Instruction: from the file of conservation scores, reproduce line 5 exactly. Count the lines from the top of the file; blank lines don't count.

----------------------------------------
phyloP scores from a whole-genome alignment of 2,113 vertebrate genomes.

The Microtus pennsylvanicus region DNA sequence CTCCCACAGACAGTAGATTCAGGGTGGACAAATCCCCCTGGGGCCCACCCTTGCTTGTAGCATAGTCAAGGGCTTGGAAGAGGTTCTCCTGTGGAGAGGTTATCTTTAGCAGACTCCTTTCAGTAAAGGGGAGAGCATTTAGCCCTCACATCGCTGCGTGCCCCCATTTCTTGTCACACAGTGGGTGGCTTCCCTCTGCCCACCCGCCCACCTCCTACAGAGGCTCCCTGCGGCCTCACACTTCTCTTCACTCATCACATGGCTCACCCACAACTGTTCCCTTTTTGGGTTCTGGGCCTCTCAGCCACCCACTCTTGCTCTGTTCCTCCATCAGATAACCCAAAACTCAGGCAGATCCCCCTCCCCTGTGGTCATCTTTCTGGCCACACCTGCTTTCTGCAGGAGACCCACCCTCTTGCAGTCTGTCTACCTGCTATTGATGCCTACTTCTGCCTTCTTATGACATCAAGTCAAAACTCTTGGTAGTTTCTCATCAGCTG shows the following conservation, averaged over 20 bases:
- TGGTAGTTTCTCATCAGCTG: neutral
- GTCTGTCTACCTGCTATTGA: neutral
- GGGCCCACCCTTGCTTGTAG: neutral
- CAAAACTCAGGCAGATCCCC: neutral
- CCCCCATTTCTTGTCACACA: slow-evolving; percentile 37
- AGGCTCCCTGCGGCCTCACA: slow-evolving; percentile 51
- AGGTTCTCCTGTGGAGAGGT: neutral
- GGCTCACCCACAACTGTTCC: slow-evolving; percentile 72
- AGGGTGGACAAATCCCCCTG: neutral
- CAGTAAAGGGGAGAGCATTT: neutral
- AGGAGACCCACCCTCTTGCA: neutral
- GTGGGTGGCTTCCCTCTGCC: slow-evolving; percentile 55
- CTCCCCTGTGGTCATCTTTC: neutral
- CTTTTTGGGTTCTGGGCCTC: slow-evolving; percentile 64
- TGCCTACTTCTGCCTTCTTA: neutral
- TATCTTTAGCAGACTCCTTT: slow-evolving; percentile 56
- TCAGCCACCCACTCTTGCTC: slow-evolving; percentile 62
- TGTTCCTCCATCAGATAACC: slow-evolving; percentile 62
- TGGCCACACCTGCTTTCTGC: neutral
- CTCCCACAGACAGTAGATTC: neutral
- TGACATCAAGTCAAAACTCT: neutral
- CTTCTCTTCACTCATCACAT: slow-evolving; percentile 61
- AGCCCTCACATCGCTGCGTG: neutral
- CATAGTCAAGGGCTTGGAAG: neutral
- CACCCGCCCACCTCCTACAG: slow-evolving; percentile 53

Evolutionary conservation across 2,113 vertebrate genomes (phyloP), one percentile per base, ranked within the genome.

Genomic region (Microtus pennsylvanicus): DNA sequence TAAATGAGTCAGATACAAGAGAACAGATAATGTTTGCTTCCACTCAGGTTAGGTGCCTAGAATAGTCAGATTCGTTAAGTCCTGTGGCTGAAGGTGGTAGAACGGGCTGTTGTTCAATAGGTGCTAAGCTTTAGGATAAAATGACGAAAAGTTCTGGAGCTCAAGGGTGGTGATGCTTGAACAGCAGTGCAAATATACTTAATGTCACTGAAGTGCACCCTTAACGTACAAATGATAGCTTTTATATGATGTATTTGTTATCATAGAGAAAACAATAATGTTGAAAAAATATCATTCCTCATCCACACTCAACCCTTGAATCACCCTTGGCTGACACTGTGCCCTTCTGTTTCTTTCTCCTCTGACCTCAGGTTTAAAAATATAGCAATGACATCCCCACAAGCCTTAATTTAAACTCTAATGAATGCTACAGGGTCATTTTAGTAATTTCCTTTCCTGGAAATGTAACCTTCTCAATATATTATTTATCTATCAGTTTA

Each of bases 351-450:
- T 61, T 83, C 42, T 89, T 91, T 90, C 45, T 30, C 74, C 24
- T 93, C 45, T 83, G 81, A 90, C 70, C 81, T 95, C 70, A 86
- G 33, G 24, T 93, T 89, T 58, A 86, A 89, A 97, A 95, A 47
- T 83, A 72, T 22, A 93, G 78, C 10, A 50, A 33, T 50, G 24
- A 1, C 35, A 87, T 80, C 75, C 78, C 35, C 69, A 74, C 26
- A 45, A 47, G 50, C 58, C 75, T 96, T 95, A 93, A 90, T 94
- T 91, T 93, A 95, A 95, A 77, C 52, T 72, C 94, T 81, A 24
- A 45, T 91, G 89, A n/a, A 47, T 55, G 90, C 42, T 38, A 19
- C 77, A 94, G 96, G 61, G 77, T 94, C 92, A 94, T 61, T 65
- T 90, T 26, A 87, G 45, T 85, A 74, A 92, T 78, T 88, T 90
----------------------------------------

- GGGCCCACCCTTGCTTGTAG: neutral